Sometimes there are genuine obstacles that get in the way of making time for formal practice. But sometimes, the busyness is a convenient rationalisation, one that allows us to avoid looking at what might be underneath the frenetic activity. On top of our own individual conditioning, most of us are impacted by the dominant values of mainstream society, which demand us to be constantly productive. As a result, we often develop  a compulsive need to be doing; doing; doing; almost as a way to justify our existence. Capitalist values tend to define us by what we DO, so unless we’re constantly busy, we’re no-one. For many people, the idea of simply BEING – even for a few minutes at a time – is terrifying. As a society, our flight from stillness and solitude has gone into hyperdrive.

wrong way 1

Resisting time-pressure

One of the side-effects of this speeding up of everything, is that time spent meditating or on retreat is easily devalued, because it’s not productive. More and more, there’s pressure to achieve the same meditative “results” – whatever they may be – in shorter and shorter times.

We can even see a shift in the retreat schedules of some insight meditation centres around the world. The nine-day retreat has shrunk to seven days, the seven-day retreat to five days, the five day retreat to three days, and so on, so that more retreats can be fitted in to each calendar year.

Retreats should be getting longer, not shorter

Yet if anything, retreats should be getting longer, not shorter, because most people come into retreat chronically stressed and tired. Much as we might like to deny it, we are organic beings. We’re made of meat and bone, flesh and blood. We’re not machines or electronic devices that can just be plugged in, switched on and kept going 24/7. But more and more, this is what we expect of ourselves, and it’s often not until we go on retreat and do stop, that we realise just how exhausted we are.

This means that the first one or two days of the retreat are spent in recovery mode, catching up on sleep and giving our fried nervous systems some time to recuperate. Then, because of our achievement-oriented striving, we feel like we have to make up for this lost time during the remaining days of the retreat, otherwise we’ll fall behind, won’t measure up, won’t achieve anything, won’t make any progress …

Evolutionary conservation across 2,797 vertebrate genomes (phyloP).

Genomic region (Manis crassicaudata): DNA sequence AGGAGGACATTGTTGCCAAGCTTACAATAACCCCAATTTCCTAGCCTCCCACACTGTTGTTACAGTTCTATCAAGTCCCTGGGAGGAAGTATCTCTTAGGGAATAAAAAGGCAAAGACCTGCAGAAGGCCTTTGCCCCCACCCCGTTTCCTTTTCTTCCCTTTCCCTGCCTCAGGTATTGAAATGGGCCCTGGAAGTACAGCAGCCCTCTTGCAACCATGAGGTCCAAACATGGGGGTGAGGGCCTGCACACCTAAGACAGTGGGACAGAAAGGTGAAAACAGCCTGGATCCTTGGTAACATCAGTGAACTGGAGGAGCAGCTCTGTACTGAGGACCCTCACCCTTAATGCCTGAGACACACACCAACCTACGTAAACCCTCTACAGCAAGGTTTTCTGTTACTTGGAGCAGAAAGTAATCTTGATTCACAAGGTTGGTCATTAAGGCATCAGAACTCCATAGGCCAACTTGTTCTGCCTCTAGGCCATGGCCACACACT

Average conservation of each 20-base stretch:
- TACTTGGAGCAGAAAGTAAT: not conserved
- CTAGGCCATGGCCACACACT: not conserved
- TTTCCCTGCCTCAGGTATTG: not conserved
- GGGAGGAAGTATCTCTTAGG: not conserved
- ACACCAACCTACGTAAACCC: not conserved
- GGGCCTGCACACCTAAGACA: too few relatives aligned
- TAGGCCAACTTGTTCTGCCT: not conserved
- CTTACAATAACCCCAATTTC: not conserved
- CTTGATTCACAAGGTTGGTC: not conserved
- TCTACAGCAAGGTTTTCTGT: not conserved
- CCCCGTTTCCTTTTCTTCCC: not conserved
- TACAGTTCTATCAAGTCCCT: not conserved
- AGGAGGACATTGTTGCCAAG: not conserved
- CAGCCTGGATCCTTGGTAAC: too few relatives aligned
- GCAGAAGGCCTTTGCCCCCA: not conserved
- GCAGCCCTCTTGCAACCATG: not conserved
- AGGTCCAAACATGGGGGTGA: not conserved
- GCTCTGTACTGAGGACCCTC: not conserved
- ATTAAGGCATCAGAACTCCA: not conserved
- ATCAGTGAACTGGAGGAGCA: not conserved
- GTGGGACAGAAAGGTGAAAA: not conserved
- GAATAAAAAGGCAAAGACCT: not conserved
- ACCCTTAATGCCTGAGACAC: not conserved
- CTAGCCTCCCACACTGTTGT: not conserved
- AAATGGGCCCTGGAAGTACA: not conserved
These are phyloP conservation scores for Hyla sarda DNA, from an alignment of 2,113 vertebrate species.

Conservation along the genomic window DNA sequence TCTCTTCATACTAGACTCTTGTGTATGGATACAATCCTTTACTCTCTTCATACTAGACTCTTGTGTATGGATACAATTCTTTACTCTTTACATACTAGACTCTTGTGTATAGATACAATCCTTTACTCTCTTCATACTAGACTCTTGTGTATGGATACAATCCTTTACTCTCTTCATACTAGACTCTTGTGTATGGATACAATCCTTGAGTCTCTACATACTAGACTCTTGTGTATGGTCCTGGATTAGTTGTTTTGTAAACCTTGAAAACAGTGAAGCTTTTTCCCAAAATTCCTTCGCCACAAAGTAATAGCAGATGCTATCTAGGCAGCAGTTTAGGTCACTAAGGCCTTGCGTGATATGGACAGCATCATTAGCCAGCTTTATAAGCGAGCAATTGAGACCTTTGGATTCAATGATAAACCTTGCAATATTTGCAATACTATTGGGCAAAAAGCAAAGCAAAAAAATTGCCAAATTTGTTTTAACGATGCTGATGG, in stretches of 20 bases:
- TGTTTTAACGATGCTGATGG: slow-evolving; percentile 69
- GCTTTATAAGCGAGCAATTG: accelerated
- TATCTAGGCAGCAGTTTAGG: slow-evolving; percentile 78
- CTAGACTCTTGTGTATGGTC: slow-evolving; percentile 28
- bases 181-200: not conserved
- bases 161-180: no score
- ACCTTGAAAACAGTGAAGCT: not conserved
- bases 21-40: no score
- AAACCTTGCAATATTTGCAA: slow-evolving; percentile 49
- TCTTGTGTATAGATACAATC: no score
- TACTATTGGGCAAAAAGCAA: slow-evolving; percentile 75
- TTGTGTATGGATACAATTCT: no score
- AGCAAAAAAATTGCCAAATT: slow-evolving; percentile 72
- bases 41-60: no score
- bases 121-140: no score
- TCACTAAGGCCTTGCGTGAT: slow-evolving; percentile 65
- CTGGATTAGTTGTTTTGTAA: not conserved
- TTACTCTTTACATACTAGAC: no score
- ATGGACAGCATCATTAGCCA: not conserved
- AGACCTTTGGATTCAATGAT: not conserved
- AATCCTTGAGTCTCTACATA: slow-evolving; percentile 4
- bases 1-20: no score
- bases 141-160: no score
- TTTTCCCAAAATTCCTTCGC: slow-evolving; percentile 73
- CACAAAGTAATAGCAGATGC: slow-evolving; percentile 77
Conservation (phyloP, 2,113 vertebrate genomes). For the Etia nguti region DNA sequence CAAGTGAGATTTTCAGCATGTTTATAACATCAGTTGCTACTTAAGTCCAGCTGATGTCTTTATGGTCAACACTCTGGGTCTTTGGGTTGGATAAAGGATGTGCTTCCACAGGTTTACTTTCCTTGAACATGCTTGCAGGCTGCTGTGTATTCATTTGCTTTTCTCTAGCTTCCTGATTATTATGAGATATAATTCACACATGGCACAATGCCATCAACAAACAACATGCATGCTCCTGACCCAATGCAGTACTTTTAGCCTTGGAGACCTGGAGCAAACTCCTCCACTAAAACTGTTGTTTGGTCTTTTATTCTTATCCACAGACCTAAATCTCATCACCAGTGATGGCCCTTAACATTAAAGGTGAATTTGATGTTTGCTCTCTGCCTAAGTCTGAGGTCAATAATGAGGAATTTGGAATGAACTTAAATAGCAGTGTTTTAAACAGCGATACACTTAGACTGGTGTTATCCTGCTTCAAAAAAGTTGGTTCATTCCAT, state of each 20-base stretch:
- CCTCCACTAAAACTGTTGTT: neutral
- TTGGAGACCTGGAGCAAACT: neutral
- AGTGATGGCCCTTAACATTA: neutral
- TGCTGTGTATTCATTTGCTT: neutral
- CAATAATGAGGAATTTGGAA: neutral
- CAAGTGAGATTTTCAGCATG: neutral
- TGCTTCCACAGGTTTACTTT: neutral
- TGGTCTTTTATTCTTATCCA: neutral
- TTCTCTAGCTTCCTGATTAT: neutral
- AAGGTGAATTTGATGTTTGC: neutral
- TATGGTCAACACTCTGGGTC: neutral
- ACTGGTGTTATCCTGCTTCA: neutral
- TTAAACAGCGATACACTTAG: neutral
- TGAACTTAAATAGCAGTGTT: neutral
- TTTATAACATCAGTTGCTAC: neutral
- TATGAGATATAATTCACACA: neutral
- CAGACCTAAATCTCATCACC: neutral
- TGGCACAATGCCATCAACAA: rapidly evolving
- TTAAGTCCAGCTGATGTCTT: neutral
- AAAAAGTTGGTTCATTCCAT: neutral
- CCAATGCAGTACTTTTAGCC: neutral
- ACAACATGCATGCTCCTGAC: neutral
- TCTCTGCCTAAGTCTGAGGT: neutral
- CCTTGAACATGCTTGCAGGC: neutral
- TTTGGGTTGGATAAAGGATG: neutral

Our drivenness damages our own health, and the planet’s health

This drivenness is bad not only for our own health, but for the planet too, as we try to alleviate the stress of our over-full schedules by consuming more and more resources. Constant busyness gives us an excuse to ignore the damage we’re doing to the world – and each other. So in some ways, going on retreat and taking time to not be productive is an act of rebellion.

When we are able to take some time to slow down, the shift from DOing to BEing is often uncomfortable at first. It brings us face to face with the powerful conditioning that tells us we’re worthless, unless we’re involved in fifty different activities simultaneously. But as we start to see through that conditioning, we begin to taste moments of deep ease, peace, and freedom, and the insanity of our old way of being loses some of its appeal.

Every moment of meditation is a moment of resisting the tyranny of productivity

It still takes courage to resist that conditioning and prioritise living a more contemplative life, so we need the support of others who are oriented in a similar way, to help us maintain confidence that we are heading in the right direction. Each time we go on retreat, we’re strengthening our own intention to live a more sane and healthy life, and we’re helping others to do the same. In that way, every moment of meditation can become a moment of resisting the tyranny of productivity.

May our collective efforts to live with more ease, sanity and peace be a contribution to the welfare, the happiness, and the freedom, of all beings on our planet, and the planet itself.

Lake Freestad reflection

 

bhikkhuni - nun, bhikkhunis - nuns, climate change, female ordination, nun, nuns

August 2015 full moon – International Bhikkhuni Day

This month, in honour of International Bhikkhuni Day on 12 September, instead of writing my own reflections I’d like to share part of an article by two bhikkunis (fully-ordained nuns), Ayya Santacitta and Ayya Santussika, who are also climate-change activists.

I’ve had the good fortune to meet Ayya Santacitta a few times, both when I was on staff at IMS and more recently in San Francisco at Alokha Vihara, the monastery she helped establish with Ayya Anandabodhi.  The monastery has since moved to a more rural area near Placerville, California, and friends of mine are helping to organise support for the sisters and their monastery with a special ceremony on International Bhikkhuni Day. Continue reading “August 2015 full moon – International Bhikkhuni Day”